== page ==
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Sake Serving Tips

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Premium Sake

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Types of Sake

Nihonshu - The Taste of Tradition

Tentaka Silent Stream Junmai Daiginjo Japanese Premium Sake

Tips on Serving SakePremium sake is best enjoyed cool or chilled. We do not recommend warming premium sake, as this tends to mask or destroy various flavor characteristics of the beverage. So please keep your sake in the refrigerator or in a cool, dark room.

  • It is generally best to consume your sake soon after you purchase it. Although sake is sometimes aged, often with wonderful results, most sake is best consumed within a few months after purchase.  
  • Once you open your bottle of sake, we suggest you enjoy the complete bottle within two or three hours, and if you have friends over that's not too hard. If you simply can't finish it all, please store in your refrigerator and drink the remainder within the next two days. Premium sake, once opened, begins to oxidize, and this noticeably impacts the taste.
  • For more details, please visit the Etiquette page. It includes instructions for those of you who want to experiment with sake at various temperatures, from warm to room to chilled. 
  • Polite Way to Hold Cup When Someone Pours for YouPouring Etiquette
    With sake as with beer, pouring for others is a common custom in Japan that takes a bit of getting used to but has a wonderful charm and appeal once ingrained. Small cups (called ochoko or guinomi) and a larger serving flask or vessel (tokkuri) allow for frequent refill opportunities, each of which is a mini-ritual of social bonding. In formal situations, the tokkuri is held with two hands when pouring. Likewise, the person receiving should lift his or her glass off the table, holding it with one hand and supporting it with the other.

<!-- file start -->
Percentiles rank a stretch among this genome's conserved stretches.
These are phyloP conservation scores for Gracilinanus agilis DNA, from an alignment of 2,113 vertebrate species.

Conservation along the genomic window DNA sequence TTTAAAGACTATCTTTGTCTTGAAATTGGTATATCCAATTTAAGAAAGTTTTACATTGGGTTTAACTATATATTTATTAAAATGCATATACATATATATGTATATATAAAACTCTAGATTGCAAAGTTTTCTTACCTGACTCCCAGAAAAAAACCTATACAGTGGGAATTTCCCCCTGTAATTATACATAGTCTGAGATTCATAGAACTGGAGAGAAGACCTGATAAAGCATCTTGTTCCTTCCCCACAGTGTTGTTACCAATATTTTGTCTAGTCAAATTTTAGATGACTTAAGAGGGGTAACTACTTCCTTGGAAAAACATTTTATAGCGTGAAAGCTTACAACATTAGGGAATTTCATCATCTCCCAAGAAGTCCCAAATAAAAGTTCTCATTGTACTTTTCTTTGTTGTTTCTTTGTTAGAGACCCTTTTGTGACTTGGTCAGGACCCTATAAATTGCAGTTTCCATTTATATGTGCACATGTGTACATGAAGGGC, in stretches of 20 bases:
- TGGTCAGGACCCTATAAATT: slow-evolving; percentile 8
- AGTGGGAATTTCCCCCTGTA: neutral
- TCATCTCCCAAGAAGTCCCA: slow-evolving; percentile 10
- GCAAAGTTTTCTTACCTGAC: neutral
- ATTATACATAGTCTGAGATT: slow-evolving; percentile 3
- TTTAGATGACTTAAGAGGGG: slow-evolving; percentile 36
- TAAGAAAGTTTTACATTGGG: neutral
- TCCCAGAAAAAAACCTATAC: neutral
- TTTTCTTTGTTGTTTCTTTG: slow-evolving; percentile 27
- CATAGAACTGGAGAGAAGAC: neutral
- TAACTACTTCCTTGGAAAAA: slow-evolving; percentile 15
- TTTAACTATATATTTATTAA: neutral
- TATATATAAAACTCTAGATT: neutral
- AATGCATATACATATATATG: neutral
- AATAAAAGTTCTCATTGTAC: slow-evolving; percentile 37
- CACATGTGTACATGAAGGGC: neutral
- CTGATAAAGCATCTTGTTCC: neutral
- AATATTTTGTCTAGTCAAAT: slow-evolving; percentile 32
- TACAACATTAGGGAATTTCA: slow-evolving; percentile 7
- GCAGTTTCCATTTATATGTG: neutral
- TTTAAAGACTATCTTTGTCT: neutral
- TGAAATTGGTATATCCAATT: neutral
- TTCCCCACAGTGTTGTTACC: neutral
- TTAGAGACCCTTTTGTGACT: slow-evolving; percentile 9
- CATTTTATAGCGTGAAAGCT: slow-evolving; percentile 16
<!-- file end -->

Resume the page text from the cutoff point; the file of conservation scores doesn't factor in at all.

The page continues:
The more formal the situation the more such etiquette is observed. Even in informal situations, pouring sake for one's table companions is the norm, although pouring and receiving parties generally revert to the more natural one-hand grip. Among close friends, after the first round or so, all pouring rituals are often abandoned for convenience. Pouring for yourself is known as tejaku. 

    Your companions may feel an uncontrollable urge to refill your cup when it is empty. Resisting their entreaties for more is generally futile, so the best approach is to allow your cup to be filled and then take tiny, tiny sips so that it never goes dry. 

    Sake vessels by Harada Shuroku (photo courtesy Honoho Geijutsu)Sake Vessels by Minegishi Seiko (photo courtesy Honoho Geijutsu)

    Happy Sake Sipping !!


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